I think language allows us to do this (being aware of our thoughts). While other animals may have consciousness that allow them to focus on particular activities, they do not have the capability of monitoring their thoughts. But, we do not think in language (I find this most likely), but without it we could not focus on our thoughts, and thinking would be an unconscious affair left without an ability to focus on our thoughts. It is like language functions as an organ of sense. I could be wrong and all our conscious experience is nothing but watching a movie of which it has no effect. If so, epiphenomenalism could be true. I am not sure how you could test my idea about the function of conscious experience, but then again I am not a neuroscientist. But, maybe one group (the control group) would be allowed to experience consciousness normally, and the other group (the experimental group) would have their consciousness interfered with, maybe with drugs or in some other way.
Now onto identity theories. These theories say that mental events (which are thought to actually exist) are caused by certain brain states. Of course, with the current state of neuroscience our deepest mental states like thinking or feeling to a large degree have not been cracked. However, how the brain produces our perceptions of hearing, touch, smell, sight, and taste are known to a greater extent. With certain emotions like fear we know what brain areas are involved and when they are in operation. There are more complex emotions, so what is involved with an emotion like love is far less certain. But, regardless of the difficulties in understanding how the brain elicits love, awareness is coming to be understood, which is a key component to consciousness.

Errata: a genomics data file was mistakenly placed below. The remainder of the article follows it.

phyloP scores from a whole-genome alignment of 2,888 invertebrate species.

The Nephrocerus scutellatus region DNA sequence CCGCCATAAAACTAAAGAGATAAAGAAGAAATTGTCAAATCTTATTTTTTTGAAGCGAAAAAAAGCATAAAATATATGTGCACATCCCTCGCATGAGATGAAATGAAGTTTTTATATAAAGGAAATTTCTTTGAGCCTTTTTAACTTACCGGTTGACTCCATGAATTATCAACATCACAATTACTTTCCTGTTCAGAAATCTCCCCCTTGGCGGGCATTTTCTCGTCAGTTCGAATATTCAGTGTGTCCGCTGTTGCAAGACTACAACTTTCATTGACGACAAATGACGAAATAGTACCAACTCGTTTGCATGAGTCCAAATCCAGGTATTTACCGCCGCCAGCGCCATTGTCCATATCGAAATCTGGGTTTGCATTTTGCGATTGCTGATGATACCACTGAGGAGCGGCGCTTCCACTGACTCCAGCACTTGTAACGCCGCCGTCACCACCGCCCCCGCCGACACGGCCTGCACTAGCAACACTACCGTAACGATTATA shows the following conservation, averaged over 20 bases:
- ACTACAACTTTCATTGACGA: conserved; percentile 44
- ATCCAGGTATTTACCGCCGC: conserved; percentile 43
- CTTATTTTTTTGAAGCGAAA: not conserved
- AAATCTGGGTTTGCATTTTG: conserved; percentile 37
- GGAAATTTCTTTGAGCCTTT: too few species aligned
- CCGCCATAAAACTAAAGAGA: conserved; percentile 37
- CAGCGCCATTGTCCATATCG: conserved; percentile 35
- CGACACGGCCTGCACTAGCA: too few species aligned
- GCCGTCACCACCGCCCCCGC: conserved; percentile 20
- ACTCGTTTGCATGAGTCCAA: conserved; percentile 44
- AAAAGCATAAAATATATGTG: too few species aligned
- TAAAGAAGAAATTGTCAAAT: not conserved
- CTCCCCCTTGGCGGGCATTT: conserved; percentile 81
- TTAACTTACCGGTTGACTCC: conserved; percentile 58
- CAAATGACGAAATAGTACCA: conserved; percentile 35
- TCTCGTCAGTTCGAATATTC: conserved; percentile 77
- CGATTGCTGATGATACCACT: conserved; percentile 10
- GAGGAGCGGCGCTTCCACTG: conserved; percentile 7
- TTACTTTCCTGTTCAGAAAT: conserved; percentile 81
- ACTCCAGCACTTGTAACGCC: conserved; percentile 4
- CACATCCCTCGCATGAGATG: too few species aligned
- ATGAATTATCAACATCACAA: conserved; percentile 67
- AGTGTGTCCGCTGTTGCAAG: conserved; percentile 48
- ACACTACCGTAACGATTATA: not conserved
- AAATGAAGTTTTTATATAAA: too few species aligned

But, philosophers are hung up on what they call qualia. What does it feel like to see a red apple or a cat on the mat (a typical philosopher’s example). They also say that we cannot tell what it is like to be a bat or a cat. They say these events are not physical. However, I do not agree. These qualia or feelings of experiencing something are nothing but physical phenomena, just like all things that inhabit the universe. There are forces that control the happenings, but they are now thought to be fields. Are these fields physical? I am not certain, but they seem like they would be more physical than a force that operates at a distance.
So, why do I think felt experiences are physical. First, all sensing is physical. Touch is felt by direct pressure on the skin; hearing is felt through sound waves of air entering into the inner ear; sight is felt through photons (which are physical – they are particles after all, or excitations in the electromagnetic field) impinging on the retina; smell is felt through chemical molecules interacting with the neurons that function as the upfront receivers in the nose; and taste are felt like smell through chemical molecules interacting with receptors on the tongue. From these initial interactions they travel to processing areas of the brain like the visual cortex for sight. All this is through neurons, which are physical. At some point they reach their final destination(s) in the brain and the experience is felt. What is not physical about these things? It is only a trick and shallow thinking that deems these experiences to be nonphysical.